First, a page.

Woodridge officials asking voters to approve levy
PENINSULA — Woodridge Local Schools officials are asking voters to support a 6.83-mill emergency operating levy, Issue No. 5, which is on the Aug. 7 Special Election ballot.
According to district officials, the five-year levy would raise $3 million per year for the emergency requirements of the district. It would cost approximately $209 for every $100,000 of home value, according to district officials.
Issue No. 5 follows two unsuccessful levy attempts, in November 2011 and March 2012. Both were narrowly defeated, by 224 and 249 votes respectively, according to the Summit County Board of Elections (BOE).
The succession of levy attempts comes as a result of a decrease in revenue — especially from state funding and local property taxes, in light of the depressed economy — along with state mandates that require public schools to pay thousands of dollars for students to attend charter schools or use vouchers to attend private/parochial schools, according to district officials. The public school districts also are required by law to pay to bus such students to their private schools, according to district officials.
The other major cause of the financial problems is increased costs for such things as insurance premiums, gas and utilities. Woodridge Treasurer Deanna Levenger projects a 10 percent increase in the district’s health care premiums for each of the next few years.
School districts are required by law to balance their budgets by the end of each fiscal year, June 30.
“With our current funding sources, the district’s break-even year was 2008-2009,” Levenger said. “Since then, we’ve been spending our reserves,” that is, the district’s carryover fund, “the money that gets you through the years when you have more expenditures than revenues.”
She has said that without any new money approved in 2012 (first collectible in 2013), the district will end up more than $8 million short by 2016.
Following the two levy defeats, Woodridge has made major budget reductions and has tried to keep the cuts away from the classroom, according to district officials. The district reduced its budget by approximately $1.8 million in the 2011-12 school year, eliminating 27 staff positions and cutting programs and supplies. Administrative salaries have been frozen, and the staff health care contribution has been increased, according to district officials.
The district held community forums to get opinions from taxpayers and offered a survey in the schools and online to learn what community members believed should be cut first, along with their suggestions for saving money. One of the most popular responses was to charge students to participate in sports and other extracurricular activities, according to district officials.
The school board voted in April to start charging such “pay-to-participate” fees next year.
The district also has sought other new sources of revenue. Levenger said Woodridge was able to negotiate debt refunding at a lower rate of 2001 bonds for school facilities improvement, which will save $1 million in interest over the life of the bonds. The district also is saving money following its switch to an Ohio consortium to purchase liability and property insurance at a lower rate, Levenger said.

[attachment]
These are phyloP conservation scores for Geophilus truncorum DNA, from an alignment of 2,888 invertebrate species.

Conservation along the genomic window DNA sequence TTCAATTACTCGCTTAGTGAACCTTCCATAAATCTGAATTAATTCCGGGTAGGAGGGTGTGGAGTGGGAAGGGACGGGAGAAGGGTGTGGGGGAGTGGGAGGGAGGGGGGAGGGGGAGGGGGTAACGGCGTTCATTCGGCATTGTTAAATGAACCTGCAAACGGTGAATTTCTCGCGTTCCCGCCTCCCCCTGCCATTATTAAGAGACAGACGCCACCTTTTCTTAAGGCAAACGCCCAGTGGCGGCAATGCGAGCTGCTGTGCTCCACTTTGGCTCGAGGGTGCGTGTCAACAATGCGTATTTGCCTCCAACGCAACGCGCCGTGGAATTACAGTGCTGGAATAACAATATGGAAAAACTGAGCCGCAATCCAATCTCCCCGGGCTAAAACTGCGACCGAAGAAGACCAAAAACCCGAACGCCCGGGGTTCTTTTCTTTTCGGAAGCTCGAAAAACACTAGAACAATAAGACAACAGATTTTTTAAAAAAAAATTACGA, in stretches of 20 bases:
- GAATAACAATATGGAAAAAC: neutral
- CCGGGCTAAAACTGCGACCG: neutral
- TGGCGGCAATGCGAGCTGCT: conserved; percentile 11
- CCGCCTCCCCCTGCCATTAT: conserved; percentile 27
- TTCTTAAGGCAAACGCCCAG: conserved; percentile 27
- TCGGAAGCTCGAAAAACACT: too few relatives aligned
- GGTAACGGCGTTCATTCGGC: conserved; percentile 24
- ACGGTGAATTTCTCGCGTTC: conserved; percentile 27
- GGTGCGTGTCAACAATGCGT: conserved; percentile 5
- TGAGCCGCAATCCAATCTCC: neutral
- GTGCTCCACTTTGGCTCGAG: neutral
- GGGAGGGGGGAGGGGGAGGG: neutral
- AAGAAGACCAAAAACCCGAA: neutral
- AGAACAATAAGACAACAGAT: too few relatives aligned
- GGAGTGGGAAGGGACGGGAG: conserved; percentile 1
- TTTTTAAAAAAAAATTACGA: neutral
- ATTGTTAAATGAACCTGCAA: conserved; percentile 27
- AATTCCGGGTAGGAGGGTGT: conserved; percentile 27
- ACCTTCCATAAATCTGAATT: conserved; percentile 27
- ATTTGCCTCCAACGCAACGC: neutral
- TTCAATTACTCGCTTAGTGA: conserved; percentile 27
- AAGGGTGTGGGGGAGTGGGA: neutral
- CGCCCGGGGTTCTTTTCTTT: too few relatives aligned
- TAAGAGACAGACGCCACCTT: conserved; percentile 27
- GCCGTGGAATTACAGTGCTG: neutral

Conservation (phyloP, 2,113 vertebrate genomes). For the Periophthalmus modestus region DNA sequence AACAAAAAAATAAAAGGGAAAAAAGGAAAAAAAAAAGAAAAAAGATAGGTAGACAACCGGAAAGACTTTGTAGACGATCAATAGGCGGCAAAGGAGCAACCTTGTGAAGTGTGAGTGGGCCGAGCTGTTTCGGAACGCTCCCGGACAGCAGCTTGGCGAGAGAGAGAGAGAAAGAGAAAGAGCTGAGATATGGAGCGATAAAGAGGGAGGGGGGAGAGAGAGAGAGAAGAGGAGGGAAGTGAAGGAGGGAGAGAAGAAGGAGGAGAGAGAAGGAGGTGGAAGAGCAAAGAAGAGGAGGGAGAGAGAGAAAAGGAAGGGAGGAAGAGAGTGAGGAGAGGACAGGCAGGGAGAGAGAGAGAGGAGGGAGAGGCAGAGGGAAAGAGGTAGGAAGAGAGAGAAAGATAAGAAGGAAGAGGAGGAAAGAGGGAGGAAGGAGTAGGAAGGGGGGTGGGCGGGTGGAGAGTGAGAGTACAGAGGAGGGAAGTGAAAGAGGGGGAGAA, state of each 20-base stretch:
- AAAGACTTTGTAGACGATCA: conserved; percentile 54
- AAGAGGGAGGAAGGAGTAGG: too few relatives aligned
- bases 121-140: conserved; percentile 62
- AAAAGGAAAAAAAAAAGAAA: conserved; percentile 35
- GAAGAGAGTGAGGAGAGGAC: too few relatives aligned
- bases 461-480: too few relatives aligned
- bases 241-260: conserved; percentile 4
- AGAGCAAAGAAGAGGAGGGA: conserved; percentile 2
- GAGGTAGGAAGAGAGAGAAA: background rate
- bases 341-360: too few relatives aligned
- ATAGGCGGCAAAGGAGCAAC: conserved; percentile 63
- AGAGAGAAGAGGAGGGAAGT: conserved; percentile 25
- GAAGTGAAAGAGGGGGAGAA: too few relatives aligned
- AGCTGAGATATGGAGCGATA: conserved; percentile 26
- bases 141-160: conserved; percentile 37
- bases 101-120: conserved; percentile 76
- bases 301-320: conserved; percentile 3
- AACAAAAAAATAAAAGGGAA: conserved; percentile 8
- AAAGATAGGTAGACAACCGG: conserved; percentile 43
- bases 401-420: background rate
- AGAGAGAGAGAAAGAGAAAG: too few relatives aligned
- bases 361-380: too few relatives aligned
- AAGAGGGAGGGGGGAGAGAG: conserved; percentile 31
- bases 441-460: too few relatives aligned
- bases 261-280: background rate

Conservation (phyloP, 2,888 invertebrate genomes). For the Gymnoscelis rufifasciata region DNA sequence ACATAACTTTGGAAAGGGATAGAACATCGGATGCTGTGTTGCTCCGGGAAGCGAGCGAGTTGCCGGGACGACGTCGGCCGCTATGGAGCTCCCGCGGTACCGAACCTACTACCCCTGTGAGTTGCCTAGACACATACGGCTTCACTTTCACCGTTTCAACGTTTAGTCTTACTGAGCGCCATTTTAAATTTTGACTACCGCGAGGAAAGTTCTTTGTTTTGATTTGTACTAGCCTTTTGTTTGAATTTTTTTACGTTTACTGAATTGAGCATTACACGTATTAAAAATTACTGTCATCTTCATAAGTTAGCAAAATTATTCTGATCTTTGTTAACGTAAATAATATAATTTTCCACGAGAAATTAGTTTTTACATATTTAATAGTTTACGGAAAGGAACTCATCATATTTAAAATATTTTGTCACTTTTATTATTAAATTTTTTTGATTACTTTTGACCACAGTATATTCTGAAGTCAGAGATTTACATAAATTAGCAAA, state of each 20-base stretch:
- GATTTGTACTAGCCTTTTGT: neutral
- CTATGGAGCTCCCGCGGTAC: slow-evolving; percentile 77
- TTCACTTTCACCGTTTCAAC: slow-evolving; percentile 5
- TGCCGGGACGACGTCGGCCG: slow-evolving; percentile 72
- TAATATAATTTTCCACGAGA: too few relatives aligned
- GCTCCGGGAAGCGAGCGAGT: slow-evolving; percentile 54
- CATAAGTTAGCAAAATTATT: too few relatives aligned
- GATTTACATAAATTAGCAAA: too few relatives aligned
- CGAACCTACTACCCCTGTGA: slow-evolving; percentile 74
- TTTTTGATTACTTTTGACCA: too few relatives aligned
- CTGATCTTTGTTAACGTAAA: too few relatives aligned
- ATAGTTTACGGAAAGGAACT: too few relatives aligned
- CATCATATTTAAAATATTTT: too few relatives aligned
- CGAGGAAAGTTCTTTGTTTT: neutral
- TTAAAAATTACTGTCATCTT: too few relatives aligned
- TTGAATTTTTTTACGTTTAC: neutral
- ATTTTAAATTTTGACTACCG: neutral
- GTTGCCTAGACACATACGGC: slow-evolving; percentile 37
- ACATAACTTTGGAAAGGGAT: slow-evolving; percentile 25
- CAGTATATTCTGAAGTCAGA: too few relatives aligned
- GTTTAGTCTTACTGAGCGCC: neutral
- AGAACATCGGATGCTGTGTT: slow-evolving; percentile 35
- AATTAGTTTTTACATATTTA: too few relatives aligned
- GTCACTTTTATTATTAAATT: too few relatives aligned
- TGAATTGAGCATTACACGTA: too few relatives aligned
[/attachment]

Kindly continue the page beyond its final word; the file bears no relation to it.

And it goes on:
Yet, despite the cost-cutting measures and new fees, district officials said the district cannot break even without new money.
“Passage of Issue No. 5 is crucial to the district,” said Superintendent Walter Davis. “Having already made dramatic cuts reducing the General Fund by nearly 10 percent [$2.1 million] over the past two years, additional reductions will equate to lost opportunities for our students. Without these new funds, we face a deficit of over $8 million in the next few years. We want to ensure that our students have every opportunity to experience a world-class educational program that goes beyond state minimum standards. If levies continue to fail, we will be forced to eliminate programs that have, over the years, made our district the great place that it is today.”
Woodridge has received Excellent With Distinction and Excellent ratings on the Ohio school district report cards the past two years, according to district officials.
Davis did not speculate on what further cuts would need to be made if the levy does not pass in August but said, “Additional reductions of programming will be likely if we do not pass a new levy in calendar year 2012.”
The school board will likely discuss at its July meeting what may have to happen if the August levy fails, he said.
However, during a special board meeting June 27, the board voted in favor of putting a five-year, $3 million levy on the Nov. 6 General Election ballot. It will be removed from the ballot if the August levy passes, Davis said. The BOE’s deadline to place issues on the November ballot is Aug. 8.
More Community News
- Akron mayor addresses ‘hacking’ attack
- Parades, services planned for Memorial Day
- APS drops Digital Academy sponsorship
- County Council committee moves ADM levy forward
- Four men honored for bravery following April car crash
- Bath applying for grant to fund police officer position
- Blighted Copley property razed; six others to follow
- Sharon preparing for Memorial Day events
- Akron Planning Commission OKs plans for new grocery
- West Side News & Notes
Calendar of Events
- ZOSO with Joe Vitale Jr. Band - 5/24/2013
- Evil Ways with The Juke Hounds - 5/24/2013
- Voices in the Valley - 5/24/2013
- Who’s Bad? The Ultimate Michael Jackson Tribute - 5/24/2013
- Ballroom Nights - 5/24/2013